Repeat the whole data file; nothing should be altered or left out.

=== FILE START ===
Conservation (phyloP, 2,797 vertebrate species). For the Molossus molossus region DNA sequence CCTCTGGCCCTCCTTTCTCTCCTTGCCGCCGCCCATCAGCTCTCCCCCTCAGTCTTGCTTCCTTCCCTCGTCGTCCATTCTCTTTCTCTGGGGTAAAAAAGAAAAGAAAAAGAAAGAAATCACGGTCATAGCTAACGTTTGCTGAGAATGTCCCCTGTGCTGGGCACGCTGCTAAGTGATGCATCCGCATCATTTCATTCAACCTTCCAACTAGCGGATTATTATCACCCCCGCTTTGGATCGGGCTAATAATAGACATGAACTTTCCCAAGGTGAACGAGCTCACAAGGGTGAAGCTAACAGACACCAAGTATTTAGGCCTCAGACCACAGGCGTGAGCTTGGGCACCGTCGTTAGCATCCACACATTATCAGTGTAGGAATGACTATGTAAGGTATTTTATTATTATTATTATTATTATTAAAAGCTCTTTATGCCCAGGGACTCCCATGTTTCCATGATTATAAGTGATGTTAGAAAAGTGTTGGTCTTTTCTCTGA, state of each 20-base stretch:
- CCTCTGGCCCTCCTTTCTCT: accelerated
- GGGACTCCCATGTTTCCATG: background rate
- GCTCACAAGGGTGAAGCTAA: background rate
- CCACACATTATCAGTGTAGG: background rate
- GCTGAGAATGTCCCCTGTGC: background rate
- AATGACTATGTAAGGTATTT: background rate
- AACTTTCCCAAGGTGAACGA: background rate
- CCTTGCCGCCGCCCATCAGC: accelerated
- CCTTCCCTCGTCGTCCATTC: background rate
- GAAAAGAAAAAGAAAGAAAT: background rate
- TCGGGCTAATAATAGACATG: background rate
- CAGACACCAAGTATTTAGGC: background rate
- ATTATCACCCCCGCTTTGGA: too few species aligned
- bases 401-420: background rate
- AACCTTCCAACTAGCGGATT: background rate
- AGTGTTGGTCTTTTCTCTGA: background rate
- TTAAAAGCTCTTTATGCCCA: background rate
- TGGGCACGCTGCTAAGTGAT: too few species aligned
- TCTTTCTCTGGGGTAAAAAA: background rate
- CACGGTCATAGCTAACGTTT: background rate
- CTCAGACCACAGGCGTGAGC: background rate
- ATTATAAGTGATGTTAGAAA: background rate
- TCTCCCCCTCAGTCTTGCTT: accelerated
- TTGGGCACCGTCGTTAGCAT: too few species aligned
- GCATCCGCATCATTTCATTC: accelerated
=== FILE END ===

Conservation (phyloP, 2,797 vertebrate species). For the Molossus molossus region DNA sequence CCTCTGGCCCTCCTTTCTCTCCTTGCCGCCGCCCATCAGCTCTCCCCCTCAGTCTTGCTTCCTTCCCTCGTCGTCCATTCTCTTTCTCTGGGGTAAAAAAGAAAAGAAAAAGAAAGAAATCACGGTCATAGCTAACGTTTGCTGAGAATGTCCCCTGTGCTGGGCACGCTGCTAAGTGATGCATCCGCATCATTTCATTCAACCTTCCAACTAGCGGATTATTATCACCCCCGCTTTGGATCGGGCTAATAATAGACATGAACTTTCCCAAGGTGAACGAGCTCACAAGGGTGAAGCTAACAGACACCAAGTATTTAGGCCTCAGACCACAGGCGTGAGCTTGGGCACCGTCGTTAGCATCCACACATTATCAGTGTAGGAATGACTATGTAAGGTATTTTATTATTATTATTATTATTATTAAAAGCTCTTTATGCCCAGGGACTCCCATGTTTCCATGATTATAAGTGATGTTAGAAAAGTGTTGGTCTTTTCTCTGA, state of each 20-base stretch:
- CCTCTGGCCCTCCTTTCTCT: accelerated
- GGGACTCCCATGTTTCCATG: background rate
- GCTCACAAGGGTGAAGCTAA: background rate
- CCACACATTATCAGTGTAGG: background rate
- GCTGAGAATGTCCCCTGTGC: background rate
- AATGACTATGTAAGGTATTT: background rate
- AACTTTCCCAAGGTGAACGA: background rate
- CCTTGCCGCCGCCCATCAGC: accelerated
- CCTTCCCTCGTCGTCCATTC: background rate
- GAAAAGAAAAAGAAAGAAAT: background rate
- TCGGGCTAATAATAGACATG: background rate
- CAGACACCAAGTATTTAGGC: background rate
- ATTATCACCCCCGCTTTGGA: too few species aligned
- bases 401-420: background rate
- AACCTTCCAACTAGCGGATT: background rate
- AGTGTTGGTCTTTTCTCTGA: background rate
- TTAAAAGCTCTTTATGCCCA: background rate
- TGGGCACGCTGCTAAGTGAT: too few species aligned
- TCTTTCTCTGGGGTAAAAAA: background rate
- CACGGTCATAGCTAACGTTT: background rate
- CTCAGACCACAGGCGTGAGC: background rate
- ATTATAAGTGATGTTAGAAA: background rate
- TCTCCCCCTCAGTCTTGCTT: accelerated
- TTGGGCACCGTCGTTAGCAT: too few species aligned
- GCATCCGCATCATTTCATTC: accelerated